The reforms of child welfare policy discourse started in 1990s. The framework of the current child welfare approaches were directed from the dominant discourse of ‘national children’s agenda’ initiatives. Since then, there have been many major changes happened in the mainstream social policy in child welfare sector. The national and global political influences and world economic pressure forces federal and provincial governments to control the social security and welfare programs and it reflects in child welfare system too (McKeen, 2006). Politics in Canada has a serious notion on key ideologies while restructuring child welfare policies. Ontario’s Child and Family service Act 1984, was developed on the principle of minimal family intervention with a view that children need to be protected in their own homes (Dumbrill, 2006b). The conceptual models of the mainstream society and policy community cleverly hold child welfare model with an assumption that the child welfare programs can effectively treat the assumed deficiencies of the families.
     Likewise, child protection in Canada is identified as a statutory regulation to establish state interference in families. Child protection is consistently investigative in terms of its provisions and legislative in terms of its nature (Davies, Krane, McKinnon, Rains, & Mastronardi, 2002). Policies and legislations related to child welfare are often shaped by various pressures from people and media. Dumbrill (2006b) refers that the public opinion reflects on media which influences policy discourses. The policy reforms and transformations have been made in child welfare system, oscillating between high-intervention and low intervention paradigm. Precisely, shift between state protection and family preservation is taking place based on public opinion and media responses over the time.
     Consequently, child risk assessment is always framed on the basis of government policies; a standardised form of assessment and procedures are following in Canada since last few decades. The risk assessment mandate of the current child protection practice is crop up in connection with individual responsibility of neo-liberal ideology. The right of the worker is given during their “mandate to investigate, monitor, assess and dispose” (Strega & Carriere, 2009 p.16) of child protection cases under the legal system. As a result child protection practice merely becomes a risk assessment model of bureaucratic approach. Apparently, child protection in Canada turn out as a mechanical social intervention with more focus on short term remedial recommendations and limited or no emphasis on holistic view of the problem (Strega & Carriere, 2009 p.20).  This process is not really supporting the family in terms of a long term “helping, healing and change”. The current risk assessment process reinforces the idea that once the risk is identified or properly addressed, the children are safe and prevented from future risk. It also broadens the false notion that child welfare means protection of the children rather than providing support to the children and family.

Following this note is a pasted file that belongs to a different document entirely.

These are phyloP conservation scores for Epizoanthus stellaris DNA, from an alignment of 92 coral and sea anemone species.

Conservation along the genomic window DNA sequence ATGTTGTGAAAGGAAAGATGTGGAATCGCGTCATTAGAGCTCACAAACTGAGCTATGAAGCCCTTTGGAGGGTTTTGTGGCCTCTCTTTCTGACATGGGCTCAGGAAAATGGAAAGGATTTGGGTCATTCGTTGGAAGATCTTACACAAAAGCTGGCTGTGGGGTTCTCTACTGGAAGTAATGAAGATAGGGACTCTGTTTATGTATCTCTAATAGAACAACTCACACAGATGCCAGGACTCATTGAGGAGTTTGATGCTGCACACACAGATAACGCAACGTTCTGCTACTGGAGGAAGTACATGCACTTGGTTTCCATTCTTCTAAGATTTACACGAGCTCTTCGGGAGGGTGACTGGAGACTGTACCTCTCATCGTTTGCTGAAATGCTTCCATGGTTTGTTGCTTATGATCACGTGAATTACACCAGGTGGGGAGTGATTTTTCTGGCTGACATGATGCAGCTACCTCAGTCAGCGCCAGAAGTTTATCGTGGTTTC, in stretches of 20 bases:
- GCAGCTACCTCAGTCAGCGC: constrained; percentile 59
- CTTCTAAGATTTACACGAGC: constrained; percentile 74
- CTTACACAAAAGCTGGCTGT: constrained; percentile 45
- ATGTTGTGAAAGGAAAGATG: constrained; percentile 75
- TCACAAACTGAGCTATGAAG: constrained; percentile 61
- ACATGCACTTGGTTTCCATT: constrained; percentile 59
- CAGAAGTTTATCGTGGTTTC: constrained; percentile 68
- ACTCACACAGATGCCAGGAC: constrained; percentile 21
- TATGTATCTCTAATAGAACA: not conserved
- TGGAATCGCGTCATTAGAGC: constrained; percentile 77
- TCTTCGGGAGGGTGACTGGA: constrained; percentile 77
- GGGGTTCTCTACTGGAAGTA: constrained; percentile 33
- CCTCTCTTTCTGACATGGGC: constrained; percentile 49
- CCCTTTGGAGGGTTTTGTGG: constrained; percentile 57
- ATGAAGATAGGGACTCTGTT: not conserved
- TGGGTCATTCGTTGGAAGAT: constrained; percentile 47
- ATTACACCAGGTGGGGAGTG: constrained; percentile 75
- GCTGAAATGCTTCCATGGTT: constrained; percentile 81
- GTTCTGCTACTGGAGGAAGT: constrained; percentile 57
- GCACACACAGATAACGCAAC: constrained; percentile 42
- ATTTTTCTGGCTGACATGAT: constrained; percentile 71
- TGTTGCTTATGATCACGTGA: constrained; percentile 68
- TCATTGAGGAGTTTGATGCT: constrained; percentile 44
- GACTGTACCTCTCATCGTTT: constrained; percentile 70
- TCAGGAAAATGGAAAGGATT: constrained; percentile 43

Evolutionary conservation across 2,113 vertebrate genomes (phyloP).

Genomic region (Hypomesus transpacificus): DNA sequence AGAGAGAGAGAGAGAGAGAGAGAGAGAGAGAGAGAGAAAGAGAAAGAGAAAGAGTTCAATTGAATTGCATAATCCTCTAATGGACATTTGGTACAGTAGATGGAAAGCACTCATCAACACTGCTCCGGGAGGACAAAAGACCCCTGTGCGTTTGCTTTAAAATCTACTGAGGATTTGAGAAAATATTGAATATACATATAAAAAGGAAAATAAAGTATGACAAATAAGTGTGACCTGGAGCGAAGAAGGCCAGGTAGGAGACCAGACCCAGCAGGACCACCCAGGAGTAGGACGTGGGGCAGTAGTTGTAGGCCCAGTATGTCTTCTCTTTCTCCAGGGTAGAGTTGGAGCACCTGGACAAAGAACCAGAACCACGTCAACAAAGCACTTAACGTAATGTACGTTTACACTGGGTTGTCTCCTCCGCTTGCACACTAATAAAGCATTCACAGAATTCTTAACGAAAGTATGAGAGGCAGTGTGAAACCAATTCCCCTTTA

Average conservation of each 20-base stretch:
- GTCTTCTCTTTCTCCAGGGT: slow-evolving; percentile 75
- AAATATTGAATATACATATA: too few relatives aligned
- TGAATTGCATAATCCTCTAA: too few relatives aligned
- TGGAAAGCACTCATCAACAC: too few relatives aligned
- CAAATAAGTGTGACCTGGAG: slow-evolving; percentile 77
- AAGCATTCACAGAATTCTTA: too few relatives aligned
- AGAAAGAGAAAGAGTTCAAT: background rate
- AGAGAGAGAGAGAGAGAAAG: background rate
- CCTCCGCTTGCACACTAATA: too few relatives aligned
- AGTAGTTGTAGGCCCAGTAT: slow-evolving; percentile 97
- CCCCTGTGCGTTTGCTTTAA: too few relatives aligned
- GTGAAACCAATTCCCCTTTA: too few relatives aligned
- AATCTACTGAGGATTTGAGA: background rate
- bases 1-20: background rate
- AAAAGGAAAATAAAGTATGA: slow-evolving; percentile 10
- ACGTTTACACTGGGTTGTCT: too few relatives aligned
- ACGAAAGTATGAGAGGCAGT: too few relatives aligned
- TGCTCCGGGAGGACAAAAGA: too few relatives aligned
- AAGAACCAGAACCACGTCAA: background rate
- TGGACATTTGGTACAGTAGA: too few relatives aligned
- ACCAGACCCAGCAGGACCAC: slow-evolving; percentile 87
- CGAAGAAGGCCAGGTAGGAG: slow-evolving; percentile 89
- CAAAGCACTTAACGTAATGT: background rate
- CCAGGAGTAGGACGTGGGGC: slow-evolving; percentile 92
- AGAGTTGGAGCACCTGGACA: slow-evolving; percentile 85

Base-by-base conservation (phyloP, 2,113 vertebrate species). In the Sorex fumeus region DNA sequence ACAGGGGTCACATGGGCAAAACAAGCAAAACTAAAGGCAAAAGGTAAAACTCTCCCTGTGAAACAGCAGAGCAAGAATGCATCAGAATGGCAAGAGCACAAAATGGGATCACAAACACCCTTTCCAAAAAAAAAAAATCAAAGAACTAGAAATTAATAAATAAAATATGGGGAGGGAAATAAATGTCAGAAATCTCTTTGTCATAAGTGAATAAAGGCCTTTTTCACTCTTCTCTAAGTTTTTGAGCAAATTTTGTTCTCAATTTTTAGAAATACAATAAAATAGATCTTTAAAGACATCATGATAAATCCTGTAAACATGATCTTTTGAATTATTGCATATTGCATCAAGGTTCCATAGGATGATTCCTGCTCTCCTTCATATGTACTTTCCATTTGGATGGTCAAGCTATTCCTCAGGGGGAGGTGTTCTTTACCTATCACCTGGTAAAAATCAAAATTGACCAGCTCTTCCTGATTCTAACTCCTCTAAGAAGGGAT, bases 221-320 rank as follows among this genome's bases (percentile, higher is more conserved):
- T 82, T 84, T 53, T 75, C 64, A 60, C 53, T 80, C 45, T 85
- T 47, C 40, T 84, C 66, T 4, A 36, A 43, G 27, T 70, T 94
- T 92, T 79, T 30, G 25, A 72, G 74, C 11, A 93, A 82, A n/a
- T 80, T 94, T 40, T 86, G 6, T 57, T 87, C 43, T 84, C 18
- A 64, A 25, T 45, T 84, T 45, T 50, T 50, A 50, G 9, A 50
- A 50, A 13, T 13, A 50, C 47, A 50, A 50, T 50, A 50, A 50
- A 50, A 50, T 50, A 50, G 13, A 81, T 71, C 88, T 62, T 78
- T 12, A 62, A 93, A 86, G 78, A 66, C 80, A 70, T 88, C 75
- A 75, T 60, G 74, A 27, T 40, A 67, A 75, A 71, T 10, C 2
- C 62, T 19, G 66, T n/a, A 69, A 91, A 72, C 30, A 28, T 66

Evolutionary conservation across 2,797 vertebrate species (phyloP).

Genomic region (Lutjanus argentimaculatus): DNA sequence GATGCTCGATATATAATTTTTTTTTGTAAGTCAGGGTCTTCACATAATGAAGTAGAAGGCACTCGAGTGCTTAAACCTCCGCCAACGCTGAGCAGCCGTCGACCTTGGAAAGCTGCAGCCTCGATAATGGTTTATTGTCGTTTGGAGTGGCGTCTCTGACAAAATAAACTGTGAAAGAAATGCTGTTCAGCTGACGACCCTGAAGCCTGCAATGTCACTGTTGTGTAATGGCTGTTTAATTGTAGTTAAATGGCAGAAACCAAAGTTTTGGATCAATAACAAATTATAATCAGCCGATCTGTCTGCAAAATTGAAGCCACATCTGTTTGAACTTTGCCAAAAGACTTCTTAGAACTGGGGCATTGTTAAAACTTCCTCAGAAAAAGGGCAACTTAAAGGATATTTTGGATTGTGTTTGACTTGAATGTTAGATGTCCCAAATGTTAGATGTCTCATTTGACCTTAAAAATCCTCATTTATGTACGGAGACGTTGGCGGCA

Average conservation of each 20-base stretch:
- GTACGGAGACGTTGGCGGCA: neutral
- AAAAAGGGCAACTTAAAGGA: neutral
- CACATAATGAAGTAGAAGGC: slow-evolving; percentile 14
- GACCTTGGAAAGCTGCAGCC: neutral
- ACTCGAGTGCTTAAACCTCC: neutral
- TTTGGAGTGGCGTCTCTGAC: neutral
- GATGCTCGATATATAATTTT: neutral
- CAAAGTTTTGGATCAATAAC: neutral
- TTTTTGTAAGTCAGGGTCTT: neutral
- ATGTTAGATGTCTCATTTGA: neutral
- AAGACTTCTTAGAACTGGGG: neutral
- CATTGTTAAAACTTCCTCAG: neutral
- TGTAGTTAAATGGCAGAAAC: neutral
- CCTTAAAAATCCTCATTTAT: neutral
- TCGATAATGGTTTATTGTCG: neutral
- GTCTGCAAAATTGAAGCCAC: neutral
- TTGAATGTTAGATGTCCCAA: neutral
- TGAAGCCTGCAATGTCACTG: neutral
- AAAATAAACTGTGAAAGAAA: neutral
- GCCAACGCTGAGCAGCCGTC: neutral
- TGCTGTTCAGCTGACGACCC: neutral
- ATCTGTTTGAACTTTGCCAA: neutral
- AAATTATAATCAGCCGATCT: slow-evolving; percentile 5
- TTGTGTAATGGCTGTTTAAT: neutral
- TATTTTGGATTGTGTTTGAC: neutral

Despite these factors, current child welfare policy exposes a whitewashed compassionate face of its child protection services, with the basic assumption that individuals are in need of attention and healing not the oppressive structures (McKeen, 2006). It appears that the current system is not sufficiently addressing the social problem rather the policy agenda itself creates and maintain the social problems like poverty, social divisiveness and discrimination.  Indeed, the system oversimplifying the reality of life experiences and blaming the family that the collective social issues are the result of individual failure.
     Evidently, child welfare policy is relying on the normative Eurocentric, middle class ideology of motherhood, obscure in various facets of socially constructed identities and stereotypes. The reforms in the provincial child welfare legislation and proceduralized interventions compel workers to give more attention to mothers to make them over responsible for shielding children from abuses (Krane & Carlton, 2009).